To address long-term declines in populations of Neotropical migratory bird species, conservationists need to understand the resource requirements and factors affecting survival of these species throughout their lifecycle. Historically research has focused primarily on the nesting season and to a lesser extent, the migratory and wintering periods. However, recent reports documenting low juvenile survival during the post-fledging period [1][4] – the time period after the young fledge from the nest and before initiation of migration – have turned attention toward this poorly understood, yet critical phase of their lifecycle. Mortality can be high during this period, particularly for juveniles who have limited mobility and are inexperienced at foraging and evading predators [2], [5], [6]. Adults may also be more vulnerable during this time due to impaired flight capability while they undergo a pre-basic molt [10].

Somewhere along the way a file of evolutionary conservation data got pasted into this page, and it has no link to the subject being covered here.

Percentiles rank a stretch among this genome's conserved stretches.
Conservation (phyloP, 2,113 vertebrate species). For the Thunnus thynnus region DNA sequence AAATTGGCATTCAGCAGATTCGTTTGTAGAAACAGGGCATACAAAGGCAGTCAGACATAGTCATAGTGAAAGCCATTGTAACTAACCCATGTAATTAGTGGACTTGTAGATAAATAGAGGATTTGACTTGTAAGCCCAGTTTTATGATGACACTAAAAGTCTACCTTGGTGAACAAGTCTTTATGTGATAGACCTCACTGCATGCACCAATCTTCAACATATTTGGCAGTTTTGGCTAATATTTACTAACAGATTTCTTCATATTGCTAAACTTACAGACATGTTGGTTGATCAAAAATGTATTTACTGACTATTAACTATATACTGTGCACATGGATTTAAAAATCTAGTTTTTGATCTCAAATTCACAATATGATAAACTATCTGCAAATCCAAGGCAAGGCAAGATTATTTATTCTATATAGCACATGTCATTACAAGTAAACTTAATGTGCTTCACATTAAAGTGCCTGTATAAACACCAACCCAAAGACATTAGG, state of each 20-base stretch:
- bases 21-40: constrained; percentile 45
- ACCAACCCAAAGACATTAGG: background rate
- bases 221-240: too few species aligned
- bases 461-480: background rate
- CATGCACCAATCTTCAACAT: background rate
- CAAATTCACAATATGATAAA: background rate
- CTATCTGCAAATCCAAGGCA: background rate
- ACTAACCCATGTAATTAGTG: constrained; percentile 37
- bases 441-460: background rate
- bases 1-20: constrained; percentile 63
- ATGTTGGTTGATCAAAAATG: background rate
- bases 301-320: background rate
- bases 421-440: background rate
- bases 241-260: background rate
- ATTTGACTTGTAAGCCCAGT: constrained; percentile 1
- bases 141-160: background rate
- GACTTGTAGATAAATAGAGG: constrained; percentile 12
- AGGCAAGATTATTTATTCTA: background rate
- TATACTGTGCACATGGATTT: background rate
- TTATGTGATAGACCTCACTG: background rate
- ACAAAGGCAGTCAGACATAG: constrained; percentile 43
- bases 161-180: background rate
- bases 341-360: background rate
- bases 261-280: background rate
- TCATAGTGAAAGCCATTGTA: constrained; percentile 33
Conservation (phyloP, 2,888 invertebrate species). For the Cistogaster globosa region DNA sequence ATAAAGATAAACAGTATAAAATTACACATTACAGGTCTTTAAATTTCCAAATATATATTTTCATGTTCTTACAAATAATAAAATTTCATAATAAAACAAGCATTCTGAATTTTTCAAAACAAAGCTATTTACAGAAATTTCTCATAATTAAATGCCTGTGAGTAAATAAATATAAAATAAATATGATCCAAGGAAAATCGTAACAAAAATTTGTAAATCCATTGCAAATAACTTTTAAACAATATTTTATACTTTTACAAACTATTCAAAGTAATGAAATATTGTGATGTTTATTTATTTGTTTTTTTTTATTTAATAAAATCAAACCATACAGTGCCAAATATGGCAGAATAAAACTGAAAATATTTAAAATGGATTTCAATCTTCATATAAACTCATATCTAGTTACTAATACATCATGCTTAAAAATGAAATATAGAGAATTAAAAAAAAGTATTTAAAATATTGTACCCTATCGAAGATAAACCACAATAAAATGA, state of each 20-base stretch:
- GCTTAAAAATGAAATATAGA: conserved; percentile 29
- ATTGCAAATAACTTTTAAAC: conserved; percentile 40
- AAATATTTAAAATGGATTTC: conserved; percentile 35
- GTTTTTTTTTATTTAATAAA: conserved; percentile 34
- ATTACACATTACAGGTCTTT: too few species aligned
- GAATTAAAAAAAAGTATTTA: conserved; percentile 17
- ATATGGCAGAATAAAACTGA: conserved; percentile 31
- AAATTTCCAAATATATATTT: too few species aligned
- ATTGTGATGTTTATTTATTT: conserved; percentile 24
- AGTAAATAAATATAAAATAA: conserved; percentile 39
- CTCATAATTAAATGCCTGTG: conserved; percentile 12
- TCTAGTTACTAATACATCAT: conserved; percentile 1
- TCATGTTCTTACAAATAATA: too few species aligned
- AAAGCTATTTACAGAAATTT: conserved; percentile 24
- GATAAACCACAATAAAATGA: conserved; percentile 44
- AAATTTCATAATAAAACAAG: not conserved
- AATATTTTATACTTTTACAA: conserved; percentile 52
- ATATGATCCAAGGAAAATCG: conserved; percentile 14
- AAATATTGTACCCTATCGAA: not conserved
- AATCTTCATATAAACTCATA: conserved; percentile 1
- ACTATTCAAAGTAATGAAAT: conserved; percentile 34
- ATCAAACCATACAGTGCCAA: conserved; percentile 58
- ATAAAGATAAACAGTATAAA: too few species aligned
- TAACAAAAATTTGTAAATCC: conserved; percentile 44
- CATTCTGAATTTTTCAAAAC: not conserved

Previous studies have shown that mature forest-nesting birds (“forest birds”), a group including species of particular conservation concern [7], undergo a pronounced change in habitat use during the post-fledging season, and move from their forested nesting sites into areas of early-successional vegetation. This habitat shift has been attributed to birds seeking out areas with increased understory vegetation and food abundance, resources presumed to enhance survival [3], [8][11]. While past research has greatly improved our understanding of post-fledging ecology [3], [4], [9], [10], [12], [13], these findings vary considerably relative to the factors they cite as influencing the abundance of forest birds during the post-fledging period, some highlighting the importance of fruit abundance and others emphasizing dense vegetation providing protection for predators. One possible explanation for the apparent difficulty in identifying consistent patterns is the potential influence of landscape on the abundance of forest birds in early-successional habitats. Studies that have investigated this subject have focused on contiguously forested landscapes and the relative influence of landscape in more fragmented and modified landscapes is largely unknown. The composition of the surrounding landscape is known to have a strong influence on the abundance and productivity of forest birds during the nesting period [14][17], and could therefore affect the number of forest birds available to colonize early-successional habitats during the post-fledging period. Thus, there is reason to expect that the inclusion of landscape factors into models of forest bird abundance during the post-fledging period will increase our ability to explain variation in forest bird abundance in early-successional habitats during the post-fledging period.